Whether or not you are a runner, you have probably seen people running or walking around in five-finger shoes. For a long time, runners were encouraged to wear shoes with as much arch support and stability as possible to prevent injuries, but within the last five years, minimalist running has become the new craze. Many people choose to wear the barefoot-style shoes because they believe the footwear design strengthens their feet and allows them to run more naturally. However, the results of a recent study performed by Sarah Ridge, a professor of exercise science at Brigham Young University, show that minimalist running may lead to an entirely different set of injuries than runners might experience while wearing normal shoes.
Support for the minimalist running movement has grown, but there are still many people who believe that the negative effects of barefoot running on the body outweigh the benefits. One such skeptic is Dr. Douglas Brown, a radiologist in Orem, Utah, who started to question the movement when he began noticing an unusually high number of barefoot runners with foot and heel problems coming in for treatment. He believed there was a connection between the type of running they were doing and their sore feet, so he suggested that Sarah Ridge perform a study on the effects of barefoot running.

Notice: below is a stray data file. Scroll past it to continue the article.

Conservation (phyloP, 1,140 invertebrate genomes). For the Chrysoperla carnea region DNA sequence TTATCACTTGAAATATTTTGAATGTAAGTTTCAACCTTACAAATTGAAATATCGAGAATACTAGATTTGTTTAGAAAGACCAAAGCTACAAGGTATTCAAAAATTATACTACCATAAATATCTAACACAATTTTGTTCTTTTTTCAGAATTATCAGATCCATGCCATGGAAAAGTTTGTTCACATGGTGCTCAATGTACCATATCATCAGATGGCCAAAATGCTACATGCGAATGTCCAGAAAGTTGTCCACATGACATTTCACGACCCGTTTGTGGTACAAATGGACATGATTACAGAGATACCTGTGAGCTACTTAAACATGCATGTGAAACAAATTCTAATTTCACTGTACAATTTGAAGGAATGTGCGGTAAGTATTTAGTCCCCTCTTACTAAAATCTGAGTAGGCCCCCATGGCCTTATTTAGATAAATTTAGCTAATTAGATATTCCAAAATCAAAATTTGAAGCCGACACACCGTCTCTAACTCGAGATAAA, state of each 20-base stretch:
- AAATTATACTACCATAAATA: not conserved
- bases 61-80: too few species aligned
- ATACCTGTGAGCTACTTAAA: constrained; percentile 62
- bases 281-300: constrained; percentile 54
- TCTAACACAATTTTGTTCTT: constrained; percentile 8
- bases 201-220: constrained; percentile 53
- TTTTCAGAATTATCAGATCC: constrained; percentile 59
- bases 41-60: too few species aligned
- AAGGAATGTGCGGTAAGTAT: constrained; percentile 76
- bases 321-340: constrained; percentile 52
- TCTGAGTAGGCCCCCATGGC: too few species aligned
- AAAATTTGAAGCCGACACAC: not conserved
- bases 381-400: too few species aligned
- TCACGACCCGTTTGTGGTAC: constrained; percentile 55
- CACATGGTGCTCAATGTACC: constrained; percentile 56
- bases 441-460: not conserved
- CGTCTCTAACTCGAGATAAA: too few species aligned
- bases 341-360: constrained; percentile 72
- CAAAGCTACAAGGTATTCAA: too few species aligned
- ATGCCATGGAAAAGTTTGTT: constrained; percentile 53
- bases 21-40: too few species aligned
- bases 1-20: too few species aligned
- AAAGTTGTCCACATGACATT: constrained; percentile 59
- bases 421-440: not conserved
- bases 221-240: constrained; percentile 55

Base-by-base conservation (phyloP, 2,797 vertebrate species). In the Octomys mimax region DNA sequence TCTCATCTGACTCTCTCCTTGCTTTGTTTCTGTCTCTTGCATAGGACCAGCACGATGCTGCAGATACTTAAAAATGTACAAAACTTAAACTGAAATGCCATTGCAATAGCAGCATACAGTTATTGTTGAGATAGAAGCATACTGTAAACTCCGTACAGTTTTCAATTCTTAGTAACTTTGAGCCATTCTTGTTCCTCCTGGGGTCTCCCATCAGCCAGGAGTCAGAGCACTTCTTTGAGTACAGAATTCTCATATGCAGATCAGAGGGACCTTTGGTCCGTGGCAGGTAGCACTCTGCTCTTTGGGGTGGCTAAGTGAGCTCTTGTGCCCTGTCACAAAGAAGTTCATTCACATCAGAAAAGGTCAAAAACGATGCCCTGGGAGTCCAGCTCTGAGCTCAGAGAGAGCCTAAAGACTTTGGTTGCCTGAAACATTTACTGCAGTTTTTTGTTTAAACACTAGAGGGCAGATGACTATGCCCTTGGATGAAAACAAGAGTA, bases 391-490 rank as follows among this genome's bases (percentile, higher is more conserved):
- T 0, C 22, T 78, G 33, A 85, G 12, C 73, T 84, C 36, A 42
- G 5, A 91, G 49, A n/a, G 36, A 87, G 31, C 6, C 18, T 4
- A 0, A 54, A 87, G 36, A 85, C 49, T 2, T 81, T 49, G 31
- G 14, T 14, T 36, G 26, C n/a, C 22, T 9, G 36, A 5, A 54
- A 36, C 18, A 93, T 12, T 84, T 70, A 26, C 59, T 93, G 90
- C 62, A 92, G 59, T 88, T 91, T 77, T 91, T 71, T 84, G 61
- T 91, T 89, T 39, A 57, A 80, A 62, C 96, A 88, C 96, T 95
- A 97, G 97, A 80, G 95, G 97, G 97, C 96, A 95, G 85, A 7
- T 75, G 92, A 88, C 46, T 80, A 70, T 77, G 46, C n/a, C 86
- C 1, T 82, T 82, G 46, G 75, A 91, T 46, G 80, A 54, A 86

This study involved a group of 36 experienced male and female runners who were initially told to run between 15 and 30 miles a week wearing normal running shoes. Then, half of the group was told to continue running as they had been with normal shoes and the other half was given a pair of Vibram Five Finger running shoes and asked to integrate wearing them on their daily runs. After ten weeks, all the participants received an M.R.I. The results indicated that over half the runners who had worn minimalist shoes showed early signs of bone injuries in their feet. More specifically, most of them had developed edema, which is an accumulation of fluid in their foot bones; a few had even developed stress fractures.
Although the results of this study might make you want to avoid going barefoot ever again, they should be more of a warning to be cautious when transitioning from wearing traditional running shoes to wearing minimal or no footwear.
Written by Maya Gelbard.